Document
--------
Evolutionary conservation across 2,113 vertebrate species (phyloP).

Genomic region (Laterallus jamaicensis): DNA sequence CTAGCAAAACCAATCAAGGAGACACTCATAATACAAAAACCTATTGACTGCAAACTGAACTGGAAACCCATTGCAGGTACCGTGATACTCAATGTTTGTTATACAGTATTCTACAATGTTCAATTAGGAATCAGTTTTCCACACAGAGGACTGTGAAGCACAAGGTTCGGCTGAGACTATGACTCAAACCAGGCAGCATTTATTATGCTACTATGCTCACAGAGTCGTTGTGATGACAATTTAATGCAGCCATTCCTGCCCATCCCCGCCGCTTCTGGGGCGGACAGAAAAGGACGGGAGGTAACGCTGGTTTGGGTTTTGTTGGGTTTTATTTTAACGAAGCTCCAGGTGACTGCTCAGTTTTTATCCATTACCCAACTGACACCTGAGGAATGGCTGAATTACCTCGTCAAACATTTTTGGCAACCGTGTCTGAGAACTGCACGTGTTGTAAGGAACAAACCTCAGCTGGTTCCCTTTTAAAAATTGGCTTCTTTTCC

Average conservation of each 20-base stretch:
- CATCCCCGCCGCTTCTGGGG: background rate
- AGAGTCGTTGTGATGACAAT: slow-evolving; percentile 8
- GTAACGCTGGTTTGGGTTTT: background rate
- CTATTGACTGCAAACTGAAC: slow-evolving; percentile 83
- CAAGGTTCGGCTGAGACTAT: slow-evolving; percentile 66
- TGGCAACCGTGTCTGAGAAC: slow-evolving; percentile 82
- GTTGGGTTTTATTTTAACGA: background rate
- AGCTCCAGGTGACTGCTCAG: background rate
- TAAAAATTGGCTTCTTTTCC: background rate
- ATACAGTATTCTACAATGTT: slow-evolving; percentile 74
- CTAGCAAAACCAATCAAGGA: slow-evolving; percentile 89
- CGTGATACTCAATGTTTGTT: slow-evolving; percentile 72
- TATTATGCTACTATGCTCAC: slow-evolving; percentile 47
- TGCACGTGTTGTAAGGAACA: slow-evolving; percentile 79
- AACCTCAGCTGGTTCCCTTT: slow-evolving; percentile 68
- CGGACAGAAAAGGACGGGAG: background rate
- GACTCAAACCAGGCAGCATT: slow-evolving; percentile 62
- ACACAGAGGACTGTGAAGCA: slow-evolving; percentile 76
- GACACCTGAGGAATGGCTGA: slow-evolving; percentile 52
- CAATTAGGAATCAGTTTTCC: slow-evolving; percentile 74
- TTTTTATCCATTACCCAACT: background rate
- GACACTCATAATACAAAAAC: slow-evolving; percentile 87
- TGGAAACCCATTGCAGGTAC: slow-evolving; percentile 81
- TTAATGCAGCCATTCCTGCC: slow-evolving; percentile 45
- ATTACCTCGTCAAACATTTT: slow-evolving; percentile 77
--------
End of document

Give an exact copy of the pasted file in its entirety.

Evolutionary conservation across 2,113 vertebrate species (phyloP).

Genomic region (Laterallus jamaicensis): DNA sequence CTAGCAAAACCAATCAAGGAGACACTCATAATACAAAAACCTATTGACTGCAAACTGAACTGGAAACCCATTGCAGGTACCGTGATACTCAATGTTTGTTATACAGTATTCTACAATGTTCAATTAGGAATCAGTTTTCCACACAGAGGACTGTGAAGCACAAGGTTCGGCTGAGACTATGACTCAAACCAGGCAGCATTTATTATGCTACTATGCTCACAGAGTCGTTGTGATGACAATTTAATGCAGCCATTCCTGCCCATCCCCGCCGCTTCTGGGGCGGACAGAAAAGGACGGGAGGTAACGCTGGTTTGGGTTTTGTTGGGTTTTATTTTAACGAAGCTCCAGGTGACTGCTCAGTTTTTATCCATTACCCAACTGACACCTGAGGAATGGCTGAATTACCTCGTCAAACATTTTTGGCAACCGTGTCTGAGAACTGCACGTGTTGTAAGGAACAAACCTCAGCTGGTTCCCTTTTAAAAATTGGCTTCTTTTCC

Average conservation of each 20-base stretch:
- CATCCCCGCCGCTTCTGGGG: background rate
- AGAGTCGTTGTGATGACAAT: slow-evolving; percentile 8
- GTAACGCTGGTTTGGGTTTT: background rate
- CTATTGACTGCAAACTGAAC: slow-evolving; percentile 83
- CAAGGTTCGGCTGAGACTAT: slow-evolving; percentile 66
- TGGCAACCGTGTCTGAGAAC: slow-evolving; percentile 82
- GTTGGGTTTTATTTTAACGA: background rate
- AGCTCCAGGTGACTGCTCAG: background rate
- TAAAAATTGGCTTCTTTTCC: background rate
- ATACAGTATTCTACAATGTT: slow-evolving; percentile 74
- CTAGCAAAACCAATCAAGGA: slow-evolving; percentile 89
- CGTGATACTCAATGTTTGTT: slow-evolving; percentile 72
- TATTATGCTACTATGCTCAC: slow-evolving; percentile 47
- TGCACGTGTTGTAAGGAACA: slow-evolving; percentile 79
- AACCTCAGCTGGTTCCCTTT: slow-evolving; percentile 68
- CGGACAGAAAAGGACGGGAG: background rate
- GACTCAAACCAGGCAGCATT: slow-evolving; percentile 62
- ACACAGAGGACTGTGAAGCA: slow-evolving; percentile 76
- GACACCTGAGGAATGGCTGA: slow-evolving; percentile 52
- CAATTAGGAATCAGTTTTCC: slow-evolving; percentile 74
- TTTTTATCCATTACCCAACT: background rate
- GACACTCATAATACAAAAAC: slow-evolving; percentile 87
- TGGAAACCCATTGCAGGTAC: slow-evolving; percentile 81
- TTAATGCAGCCATTCCTGCC: slow-evolving; percentile 45
- ATTACCTCGTCAAACATTTT: slow-evolving; percentile 77